Colorectal Cancer

Cancers of colon and rectum frequently present with bleeding in stools, pain during passing stools and anemia. Suspected patients need to undergo colonoscopy and biopsy.

A biopsy is the test for confirmation of cancer. After confirmation staging is done by CECT and MRI in cases of rectal cancers.PET CT may also be required in select cases.

Treatment starts with the intention of curing the patient and also preserving the continence and thereby avoiding the permanent stoma. To preserve the continence sphincter has to be free from disease and MRI is the best tool to confirm this.

At Oncoxpert we use all advanced techniques like neoadjuvant chemoradiation, Intersphincteric resection with coloanal anastomosis to preserve the continence.

Colorectal Cancer Stages

688354-750
Stage 0

Stage 0 (colon carcinoma in situ). Abnormal cells are shown in the mucosa of the colon wall.

688427-750
Stage I

Stage I colon cancer. Cancer has spread from the mucosa of the colon wall to the submucosa or to the muscle layer.

688428-750
Stage II

Stage II colon cancer. In stage IIA, cancer has spread through the muscle layer of the colon wall to the serosa. In stage IIB, cancer has spread through the serosa but has not spread to nearby organs. In stage IIC, cancer has spread through the serosa to nearby organs.

688429-750
Stage III

Stage IIIA colon cancer. Cancer has spread through the mucosa of the colon wall to the submucosa and may have spread to the muscle layer, and has spread to one to three nearby lymph nodes or tissues near the lymph nodes. OR, cancer has spread through the mucosa to the submucosa and four to six nearby lymph nodes.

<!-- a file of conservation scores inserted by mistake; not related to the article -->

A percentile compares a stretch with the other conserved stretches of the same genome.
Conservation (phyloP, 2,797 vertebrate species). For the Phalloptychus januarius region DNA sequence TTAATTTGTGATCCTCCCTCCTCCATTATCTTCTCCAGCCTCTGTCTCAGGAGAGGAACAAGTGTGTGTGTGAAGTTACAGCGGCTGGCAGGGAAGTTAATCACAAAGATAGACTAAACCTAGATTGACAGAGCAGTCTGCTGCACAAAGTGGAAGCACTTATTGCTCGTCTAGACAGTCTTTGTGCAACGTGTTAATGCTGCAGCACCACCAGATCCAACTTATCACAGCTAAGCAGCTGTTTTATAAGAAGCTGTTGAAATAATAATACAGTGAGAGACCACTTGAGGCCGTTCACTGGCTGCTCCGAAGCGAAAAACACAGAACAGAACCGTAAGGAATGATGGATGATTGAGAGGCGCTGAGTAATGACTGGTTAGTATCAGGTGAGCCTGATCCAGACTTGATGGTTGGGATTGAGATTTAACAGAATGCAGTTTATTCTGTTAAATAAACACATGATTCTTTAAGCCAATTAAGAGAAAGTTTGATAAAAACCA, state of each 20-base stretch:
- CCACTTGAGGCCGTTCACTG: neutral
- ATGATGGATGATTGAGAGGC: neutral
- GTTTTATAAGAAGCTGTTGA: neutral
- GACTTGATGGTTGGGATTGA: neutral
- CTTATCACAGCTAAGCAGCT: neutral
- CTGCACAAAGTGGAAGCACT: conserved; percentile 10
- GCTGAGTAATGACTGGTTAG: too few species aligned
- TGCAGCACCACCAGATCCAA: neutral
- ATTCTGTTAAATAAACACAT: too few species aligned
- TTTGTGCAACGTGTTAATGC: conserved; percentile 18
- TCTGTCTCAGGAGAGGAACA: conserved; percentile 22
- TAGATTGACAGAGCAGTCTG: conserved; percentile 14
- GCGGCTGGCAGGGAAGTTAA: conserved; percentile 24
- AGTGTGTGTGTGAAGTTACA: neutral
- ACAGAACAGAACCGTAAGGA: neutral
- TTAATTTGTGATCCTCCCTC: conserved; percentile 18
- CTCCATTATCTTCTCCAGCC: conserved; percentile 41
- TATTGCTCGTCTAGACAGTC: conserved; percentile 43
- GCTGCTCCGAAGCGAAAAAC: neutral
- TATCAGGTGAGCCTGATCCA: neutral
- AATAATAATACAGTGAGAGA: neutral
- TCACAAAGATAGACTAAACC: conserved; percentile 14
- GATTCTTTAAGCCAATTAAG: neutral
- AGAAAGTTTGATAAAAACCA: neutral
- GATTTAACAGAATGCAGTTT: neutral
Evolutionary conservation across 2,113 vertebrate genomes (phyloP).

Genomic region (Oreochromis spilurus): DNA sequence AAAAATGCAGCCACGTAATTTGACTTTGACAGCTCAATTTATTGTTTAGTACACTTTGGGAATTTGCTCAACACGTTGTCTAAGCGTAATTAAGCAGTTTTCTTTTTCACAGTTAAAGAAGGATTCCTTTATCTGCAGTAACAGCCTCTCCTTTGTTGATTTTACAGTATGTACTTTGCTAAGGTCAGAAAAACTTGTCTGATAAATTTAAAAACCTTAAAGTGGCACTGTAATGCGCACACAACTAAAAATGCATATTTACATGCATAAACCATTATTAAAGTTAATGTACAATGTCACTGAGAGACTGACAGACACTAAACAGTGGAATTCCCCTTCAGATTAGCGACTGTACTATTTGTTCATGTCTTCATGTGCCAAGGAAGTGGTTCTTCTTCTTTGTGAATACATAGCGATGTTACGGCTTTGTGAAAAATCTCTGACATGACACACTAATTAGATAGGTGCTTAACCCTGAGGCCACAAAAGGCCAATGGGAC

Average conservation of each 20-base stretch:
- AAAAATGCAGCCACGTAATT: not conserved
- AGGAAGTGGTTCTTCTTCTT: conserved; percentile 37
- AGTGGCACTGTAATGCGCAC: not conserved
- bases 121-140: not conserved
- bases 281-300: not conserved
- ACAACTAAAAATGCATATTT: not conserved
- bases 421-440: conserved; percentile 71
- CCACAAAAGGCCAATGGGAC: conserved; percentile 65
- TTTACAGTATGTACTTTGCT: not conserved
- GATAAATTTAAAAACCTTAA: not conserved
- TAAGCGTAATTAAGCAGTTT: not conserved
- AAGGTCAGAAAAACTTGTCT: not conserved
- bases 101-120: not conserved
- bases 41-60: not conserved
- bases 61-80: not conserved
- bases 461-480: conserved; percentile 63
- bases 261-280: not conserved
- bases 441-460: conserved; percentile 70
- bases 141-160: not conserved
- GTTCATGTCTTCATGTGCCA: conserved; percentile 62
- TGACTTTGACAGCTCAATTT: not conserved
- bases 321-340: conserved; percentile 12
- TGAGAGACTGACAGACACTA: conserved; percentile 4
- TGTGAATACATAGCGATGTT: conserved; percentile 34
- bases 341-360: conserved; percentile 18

688430-750
Stage IIIB

Stage IIIB colon cancer. Cancer has spread through the muscle layer of the colon wall to the serosa or has spread through the serosa but not to nearby organs; cancer has spread to one to three nearby lymph nodes or to tissues near the lymph nodes.

688436-750
Stage IIIC

Stage IIIC colon cancer. Cancer has spread through the serosa of the colon wall but not to nearby organs; cancer has spread to four to six nearby lymph nodes. OR, cancer has spread through the muscle layer to the serosa or has spread through the serosa but not to nearby organs; cancer has spread to seven or more nearby lymph nodes.

688442-750
Stage IV

Stage IV colon cancer. Cancer has spread through the blood and lymph nodes to other parts of the body, such as the lung, liver, abdominal wall, or ovary.

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